We’re really proud to have formed a five year partnership with the Department of Conservation (DOC) to support Kāpiti Island’s first translocation of threatened kōkako in nearly two decades.

The partnership will help introduce around 35 kōkako to the island to top up the numbers and add to the genetic diversity of the existing population. This helps make sure this nationally important population of rare birds is protected and remains strong and viable into the future.

There are currently kōkako on Kāpiti Island which have been breeding well, but with such a small number of founders, the population’s genetics isn’t as strong as it could be and inbreeding is a risk to long term viability. The top-up transfer to Kāpiti was identified by the Recovery Group as one of the highest priorities for the species’ national recovery, but the fast-breeding birds on the island would soon fill up available territories. “By adding bloodlines from key populations not already represented, we can build a really robust safe-haven for the species… [But] the window of opportunity to add new birds was closing quickly. This partnership has enabled this crucial work to happen just in the nick of time”, says DOC Technical Advisor and member of the Kōkako Recovery Group, Tertia Thurley.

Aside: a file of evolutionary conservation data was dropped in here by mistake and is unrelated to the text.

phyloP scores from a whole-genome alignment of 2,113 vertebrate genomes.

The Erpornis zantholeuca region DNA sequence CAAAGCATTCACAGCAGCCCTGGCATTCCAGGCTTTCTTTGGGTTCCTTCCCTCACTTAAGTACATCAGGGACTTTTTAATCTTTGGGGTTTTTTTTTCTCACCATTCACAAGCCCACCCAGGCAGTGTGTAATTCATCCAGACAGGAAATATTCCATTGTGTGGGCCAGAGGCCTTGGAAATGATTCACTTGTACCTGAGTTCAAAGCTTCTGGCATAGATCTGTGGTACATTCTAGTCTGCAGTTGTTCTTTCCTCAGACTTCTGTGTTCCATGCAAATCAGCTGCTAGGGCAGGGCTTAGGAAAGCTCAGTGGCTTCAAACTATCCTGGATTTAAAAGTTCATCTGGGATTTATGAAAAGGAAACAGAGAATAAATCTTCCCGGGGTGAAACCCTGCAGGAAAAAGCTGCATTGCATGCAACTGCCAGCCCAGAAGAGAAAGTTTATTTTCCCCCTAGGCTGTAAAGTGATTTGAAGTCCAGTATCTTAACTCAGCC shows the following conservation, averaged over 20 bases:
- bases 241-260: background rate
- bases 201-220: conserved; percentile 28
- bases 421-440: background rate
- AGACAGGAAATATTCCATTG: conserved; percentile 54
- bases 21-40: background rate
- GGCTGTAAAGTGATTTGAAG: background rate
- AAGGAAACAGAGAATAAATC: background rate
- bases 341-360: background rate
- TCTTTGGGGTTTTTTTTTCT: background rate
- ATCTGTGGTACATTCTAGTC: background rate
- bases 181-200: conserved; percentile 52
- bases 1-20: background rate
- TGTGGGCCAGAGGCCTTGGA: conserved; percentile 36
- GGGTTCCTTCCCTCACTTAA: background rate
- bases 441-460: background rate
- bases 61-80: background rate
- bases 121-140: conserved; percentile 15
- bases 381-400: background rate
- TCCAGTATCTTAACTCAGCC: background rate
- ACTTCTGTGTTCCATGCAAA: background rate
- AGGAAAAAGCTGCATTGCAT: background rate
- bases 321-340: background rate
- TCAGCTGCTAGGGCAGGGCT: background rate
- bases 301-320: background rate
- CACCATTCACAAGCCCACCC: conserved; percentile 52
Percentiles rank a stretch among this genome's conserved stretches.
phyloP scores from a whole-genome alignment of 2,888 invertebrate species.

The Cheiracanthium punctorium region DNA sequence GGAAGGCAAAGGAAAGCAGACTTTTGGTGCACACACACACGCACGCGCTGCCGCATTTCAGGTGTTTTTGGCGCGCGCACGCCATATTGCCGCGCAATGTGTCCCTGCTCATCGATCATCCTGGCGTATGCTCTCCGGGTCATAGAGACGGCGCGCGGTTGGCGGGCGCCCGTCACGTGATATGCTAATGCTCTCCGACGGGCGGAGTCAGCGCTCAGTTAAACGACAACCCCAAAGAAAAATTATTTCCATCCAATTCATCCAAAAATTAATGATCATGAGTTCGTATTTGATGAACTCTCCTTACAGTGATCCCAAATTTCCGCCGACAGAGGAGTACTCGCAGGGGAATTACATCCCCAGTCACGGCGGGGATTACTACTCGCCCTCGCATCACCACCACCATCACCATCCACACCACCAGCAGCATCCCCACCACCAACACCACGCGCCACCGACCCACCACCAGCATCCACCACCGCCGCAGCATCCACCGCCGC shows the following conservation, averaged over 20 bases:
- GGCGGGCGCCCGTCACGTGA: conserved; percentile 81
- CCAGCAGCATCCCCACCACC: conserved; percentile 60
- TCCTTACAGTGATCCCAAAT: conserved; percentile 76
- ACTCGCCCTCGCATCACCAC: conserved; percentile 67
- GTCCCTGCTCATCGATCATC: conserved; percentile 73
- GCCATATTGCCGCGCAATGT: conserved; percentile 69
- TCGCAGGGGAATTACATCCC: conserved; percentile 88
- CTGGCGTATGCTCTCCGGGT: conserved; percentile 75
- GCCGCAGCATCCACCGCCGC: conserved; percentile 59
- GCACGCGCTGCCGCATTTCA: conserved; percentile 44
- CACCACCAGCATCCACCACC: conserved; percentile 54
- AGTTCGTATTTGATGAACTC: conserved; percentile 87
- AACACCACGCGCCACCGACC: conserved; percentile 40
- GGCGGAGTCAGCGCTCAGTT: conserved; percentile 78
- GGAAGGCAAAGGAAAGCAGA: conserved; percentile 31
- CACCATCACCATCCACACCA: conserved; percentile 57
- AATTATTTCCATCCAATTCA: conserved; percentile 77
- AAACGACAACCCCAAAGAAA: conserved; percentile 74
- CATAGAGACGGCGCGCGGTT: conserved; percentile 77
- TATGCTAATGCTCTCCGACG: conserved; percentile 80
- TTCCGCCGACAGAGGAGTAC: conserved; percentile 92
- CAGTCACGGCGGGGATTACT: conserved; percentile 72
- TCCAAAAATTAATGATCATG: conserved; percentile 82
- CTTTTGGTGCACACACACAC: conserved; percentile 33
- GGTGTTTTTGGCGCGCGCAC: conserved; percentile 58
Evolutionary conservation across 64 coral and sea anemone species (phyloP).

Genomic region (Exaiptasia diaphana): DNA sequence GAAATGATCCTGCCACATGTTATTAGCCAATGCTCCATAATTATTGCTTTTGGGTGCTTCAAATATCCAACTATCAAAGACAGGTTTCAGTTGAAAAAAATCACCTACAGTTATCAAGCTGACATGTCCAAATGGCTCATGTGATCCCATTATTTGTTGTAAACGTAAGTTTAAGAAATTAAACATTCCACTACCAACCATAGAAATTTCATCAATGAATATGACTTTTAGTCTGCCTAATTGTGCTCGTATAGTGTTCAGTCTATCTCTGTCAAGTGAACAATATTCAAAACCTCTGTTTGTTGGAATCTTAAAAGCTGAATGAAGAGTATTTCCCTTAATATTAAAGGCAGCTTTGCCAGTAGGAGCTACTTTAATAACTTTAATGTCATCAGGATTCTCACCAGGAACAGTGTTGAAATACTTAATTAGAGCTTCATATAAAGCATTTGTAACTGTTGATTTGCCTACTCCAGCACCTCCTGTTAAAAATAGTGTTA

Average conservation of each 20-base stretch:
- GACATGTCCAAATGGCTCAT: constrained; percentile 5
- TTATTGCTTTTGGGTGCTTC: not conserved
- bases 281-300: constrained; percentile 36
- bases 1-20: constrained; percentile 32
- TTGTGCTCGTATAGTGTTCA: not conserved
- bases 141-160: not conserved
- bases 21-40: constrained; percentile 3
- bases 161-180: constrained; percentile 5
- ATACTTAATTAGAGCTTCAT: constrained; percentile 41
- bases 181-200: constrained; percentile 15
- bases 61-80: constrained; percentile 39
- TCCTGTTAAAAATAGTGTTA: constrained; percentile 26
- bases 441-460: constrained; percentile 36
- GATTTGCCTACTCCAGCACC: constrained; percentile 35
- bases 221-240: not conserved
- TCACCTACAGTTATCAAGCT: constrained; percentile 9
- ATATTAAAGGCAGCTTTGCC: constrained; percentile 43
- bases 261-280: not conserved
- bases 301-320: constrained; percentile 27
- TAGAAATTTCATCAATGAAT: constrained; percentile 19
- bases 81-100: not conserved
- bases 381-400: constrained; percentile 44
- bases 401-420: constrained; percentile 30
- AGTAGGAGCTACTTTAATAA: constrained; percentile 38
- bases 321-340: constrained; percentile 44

Kāpiti Island has been predator free since the removal of rates in 1998, and is a safe, off-shore location, which can provide a national insurance population for North Island kōkako should anything happen on the mainland. The newcomers, or their offspring, will eventually breed with the residents, after first learning to call in their local dialect.

Our brand has a strong connection with the region, so we are delighted to be playing a role reigniting this important translocation programme. This mahi has been made possible with the support of local iwi Ngāti Toa, Te Ati Awa ki Whakarongotai and Ngāti Raukawa. 

Kōkako are a large songbird that belongs to the ancient endemic New Zealand wattlebird family, which includes the saddleback and extinct huia. They are known for their beautiful, haunting song and are often called ‘grey ghosts’ because of their black mask and distinctive colouring.  They’re also famous for featuring on New Zealand’s $50 note. 

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